Wednesday, January 15, 2014

The Casualties of Infidel-Phobia

First it was the Jews and no one minded all that much. The Jews did, preferring not to be persecuted, hounded, exiled from their native countries of birth where their forebears had lived however uneasily for thousands of years, but when they had no choice, their possessions taken from them, threats advising them that their lives would be next taken seriously, they acceded to the inevitable and withdrew their presence from those places where they became excluded.

Separate and apart from the mass excruciating horrors of the Holocaust, there was the gradual and sometimes precipitate expulsion of Jews from the Middle East, Africa and parts of Asia.

There are two phrases popular among Islamists: "First the Saturday people, then the Sunday people"; or, alternately: "On Saturday we kill the Jews and on Sunday we kill the Christians". An elevating thought perhaps to the grotesque minds of those who equate the presence of Jews and Christians in majority-Muslim countries with intolerable insults to Islam, as desecrating presences, requiring swift action to restore honour through the conquest of slaughter and destruction, but a chilling one to those targeted when their homeland has rejected their presence.

The Middle East, Africa and south Asia once teemed with Jews living in their designated quarters alongside their Muslim and Christian peers. Syria, Egypt, Iran, Lebanon, Tunisia, Libya, Turkey, Afghanistan and other such countries can now point with pride at their success in obliterating the Jewish presence from their geographies. Just as during the Holocaust a warning was given by Pastor Martin Niemoller, that "First they came for the Socialists, the Trade Unionists, the Jews, and then himself" could have described the scenario here.

The countries that freed themselves from the ages-old presence of their Jewish quotient with the richness of their heritage, inevitably turned their attention to the Christians in their midst, irrespective of the historical fact that both Jews and Christians were living in the lands of their initial and original habitation millennia and centuries respectively before the very presence of Muslims; long before the Prophet Mohammad inspired a new religion of Islam.

It is the Christians' turn to be expunged from the geography of conquesting Islam. Islamophobia is the word that Islam uses to defend itself from its actions against non-Muslims. Infidels and Crusaders have initiated a war against Islam; Islam fights back. Christmas and New Year have become times of the year in particular, although no particular time of year is needed, when Christians are targeted for terror tactics to deliver the unmistakable message that their presence is abhorred in lands dedicated to Islam.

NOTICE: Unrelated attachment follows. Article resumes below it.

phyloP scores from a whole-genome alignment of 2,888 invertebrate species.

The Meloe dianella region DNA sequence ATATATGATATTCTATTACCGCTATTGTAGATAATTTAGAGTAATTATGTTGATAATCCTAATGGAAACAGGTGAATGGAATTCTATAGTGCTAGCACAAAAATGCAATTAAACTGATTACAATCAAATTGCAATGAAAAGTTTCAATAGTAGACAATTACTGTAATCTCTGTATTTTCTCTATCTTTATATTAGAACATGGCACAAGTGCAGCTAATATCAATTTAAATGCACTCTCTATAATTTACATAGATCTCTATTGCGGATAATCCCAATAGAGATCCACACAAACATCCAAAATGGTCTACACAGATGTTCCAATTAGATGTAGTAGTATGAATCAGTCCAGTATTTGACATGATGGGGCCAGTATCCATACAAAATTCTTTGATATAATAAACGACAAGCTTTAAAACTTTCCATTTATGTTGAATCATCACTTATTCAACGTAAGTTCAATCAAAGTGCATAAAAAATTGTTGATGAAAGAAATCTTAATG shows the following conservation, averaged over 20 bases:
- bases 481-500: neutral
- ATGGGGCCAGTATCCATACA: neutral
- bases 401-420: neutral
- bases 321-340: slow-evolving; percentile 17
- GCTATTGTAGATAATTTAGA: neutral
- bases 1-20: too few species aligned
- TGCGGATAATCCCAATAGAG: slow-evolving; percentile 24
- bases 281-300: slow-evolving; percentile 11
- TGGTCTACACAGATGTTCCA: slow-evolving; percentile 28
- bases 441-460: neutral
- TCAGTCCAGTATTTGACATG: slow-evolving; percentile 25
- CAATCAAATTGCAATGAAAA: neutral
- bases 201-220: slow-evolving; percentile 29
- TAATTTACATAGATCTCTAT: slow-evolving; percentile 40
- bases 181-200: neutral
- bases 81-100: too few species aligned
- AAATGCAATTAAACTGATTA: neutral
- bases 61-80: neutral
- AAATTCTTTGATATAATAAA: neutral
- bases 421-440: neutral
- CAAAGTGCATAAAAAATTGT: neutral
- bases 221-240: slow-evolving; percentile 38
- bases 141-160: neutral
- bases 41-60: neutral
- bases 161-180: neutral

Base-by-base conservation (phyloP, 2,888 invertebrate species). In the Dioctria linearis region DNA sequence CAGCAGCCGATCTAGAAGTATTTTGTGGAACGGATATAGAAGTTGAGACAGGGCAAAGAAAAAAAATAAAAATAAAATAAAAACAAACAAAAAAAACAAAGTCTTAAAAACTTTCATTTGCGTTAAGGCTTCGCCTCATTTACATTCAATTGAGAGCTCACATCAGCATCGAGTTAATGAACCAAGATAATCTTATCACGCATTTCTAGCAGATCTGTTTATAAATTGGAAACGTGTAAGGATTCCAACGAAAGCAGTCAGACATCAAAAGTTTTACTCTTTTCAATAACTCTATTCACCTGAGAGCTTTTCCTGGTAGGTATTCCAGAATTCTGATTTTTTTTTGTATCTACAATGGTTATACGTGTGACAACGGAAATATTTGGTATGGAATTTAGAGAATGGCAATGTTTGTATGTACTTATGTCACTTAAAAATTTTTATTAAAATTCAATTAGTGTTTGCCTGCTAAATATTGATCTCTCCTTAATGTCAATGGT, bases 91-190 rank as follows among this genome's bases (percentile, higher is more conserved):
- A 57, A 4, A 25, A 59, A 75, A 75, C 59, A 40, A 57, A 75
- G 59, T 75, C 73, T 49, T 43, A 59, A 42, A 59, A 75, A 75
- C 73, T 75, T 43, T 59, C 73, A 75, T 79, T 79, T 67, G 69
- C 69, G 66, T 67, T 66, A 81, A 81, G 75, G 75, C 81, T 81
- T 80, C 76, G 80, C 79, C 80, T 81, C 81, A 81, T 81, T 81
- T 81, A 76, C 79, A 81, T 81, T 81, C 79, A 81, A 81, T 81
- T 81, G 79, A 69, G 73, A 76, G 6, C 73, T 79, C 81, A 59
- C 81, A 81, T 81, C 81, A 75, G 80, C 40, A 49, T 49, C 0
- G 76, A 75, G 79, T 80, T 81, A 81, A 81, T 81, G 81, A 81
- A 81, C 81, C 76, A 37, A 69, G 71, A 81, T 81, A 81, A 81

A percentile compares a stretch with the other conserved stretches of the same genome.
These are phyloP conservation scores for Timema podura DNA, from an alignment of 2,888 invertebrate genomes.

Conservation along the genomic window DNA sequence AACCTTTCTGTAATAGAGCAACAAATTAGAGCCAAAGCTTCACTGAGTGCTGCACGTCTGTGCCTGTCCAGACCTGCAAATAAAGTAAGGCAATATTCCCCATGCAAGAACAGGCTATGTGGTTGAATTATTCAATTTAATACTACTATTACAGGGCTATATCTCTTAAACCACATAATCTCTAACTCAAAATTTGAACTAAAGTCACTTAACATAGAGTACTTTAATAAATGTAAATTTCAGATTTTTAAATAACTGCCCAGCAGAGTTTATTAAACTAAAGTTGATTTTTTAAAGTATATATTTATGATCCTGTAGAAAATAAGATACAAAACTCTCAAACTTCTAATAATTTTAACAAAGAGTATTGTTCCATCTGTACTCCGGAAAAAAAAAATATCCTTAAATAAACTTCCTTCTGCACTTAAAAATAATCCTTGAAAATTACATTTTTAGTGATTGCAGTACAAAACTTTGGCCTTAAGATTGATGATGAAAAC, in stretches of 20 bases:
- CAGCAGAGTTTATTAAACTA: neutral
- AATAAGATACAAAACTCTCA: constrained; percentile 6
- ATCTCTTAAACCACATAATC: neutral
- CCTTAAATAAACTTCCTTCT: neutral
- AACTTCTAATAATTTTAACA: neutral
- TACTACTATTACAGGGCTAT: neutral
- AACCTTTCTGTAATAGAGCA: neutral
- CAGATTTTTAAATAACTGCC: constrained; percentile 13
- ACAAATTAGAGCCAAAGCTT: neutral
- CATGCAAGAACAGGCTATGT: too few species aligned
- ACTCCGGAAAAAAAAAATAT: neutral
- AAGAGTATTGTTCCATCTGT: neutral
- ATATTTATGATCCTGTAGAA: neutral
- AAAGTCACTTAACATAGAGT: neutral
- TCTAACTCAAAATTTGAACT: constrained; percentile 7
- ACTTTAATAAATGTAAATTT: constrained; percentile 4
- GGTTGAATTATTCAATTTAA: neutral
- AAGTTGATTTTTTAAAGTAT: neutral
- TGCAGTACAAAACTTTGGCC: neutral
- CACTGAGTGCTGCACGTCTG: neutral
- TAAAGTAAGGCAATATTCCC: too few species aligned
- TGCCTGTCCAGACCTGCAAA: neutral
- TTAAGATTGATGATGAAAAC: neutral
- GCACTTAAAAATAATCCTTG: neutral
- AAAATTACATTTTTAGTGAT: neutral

In Baghdad three explosions on Christmas Day killed Christians leaving church and while they were engaging in the holiday purchasing of goods in the marketplace. In Kenya bombs were tossed at two Mombasa churches. In Iran Christians were arrested for celebrating Christmas. In Somalia, government banned Christmas celebrations. In the Philippines grenades were thrown at a church on New Year's Eve. In Saudi Arabia where to practice Christianity is illegal, 56 Christian were arrested.

In Pakistan bereaved parishioners heard Mass at All Saints Anglican Church under the protection of security personnel, remembering the September 22, 2013 attack when Islamists detonated themselves with explosives in the church killing 87 worshippers, injuring 120 more in the process. In Egypt, Lebanon and Indonesia, Christians celebrated Christmas protected by security forces to prevent a repeat of past Christmas slaughters. In Nigeria in memory of the 2011 Christmas massacre by Boko Haram, the faithful remained at home.

A Pew survey has revealed that Christians face restrictions and hostility in 111 countries of the world. Islamist extremism, however, is recognized as "the worst persecutor of the worldwide church". The anti-Christian hatred often promoted by Islamist clerics and officially sanctioned judicially. Tens of thousands of Christians have been murdered, injured, imprisoned; others subjected to torture, rape and enslavement.

Both Sunni and Shia radical Islamists have embraced that old Islamist aphorism: "First the Saturday people, then the Sunday people", ridding Islam of an alien presence seen to be hostile to Islam. Christianity approaches extinction in the areas of its very origin; where Istanbul was once home to two million Christians in 1920, a few thousand are now left. Gaza is almost Christianity-free and Christians in Syria, Iraq and Lebanon are becoming invisible.

In Western countries, where Christianity predominates, concern for the welfare of impoverished Muslims in countries where Christians are despised and oppressed, has given Muslims safe haven. Among those enjoying that safe haven are those Muslims who have infiltrated their communities enjoining others to agitate for Sharia law, to oppose integration with the values of the welcoming countries.

Christians behaving in a Christian manner enabling Muslims to be Muslims.

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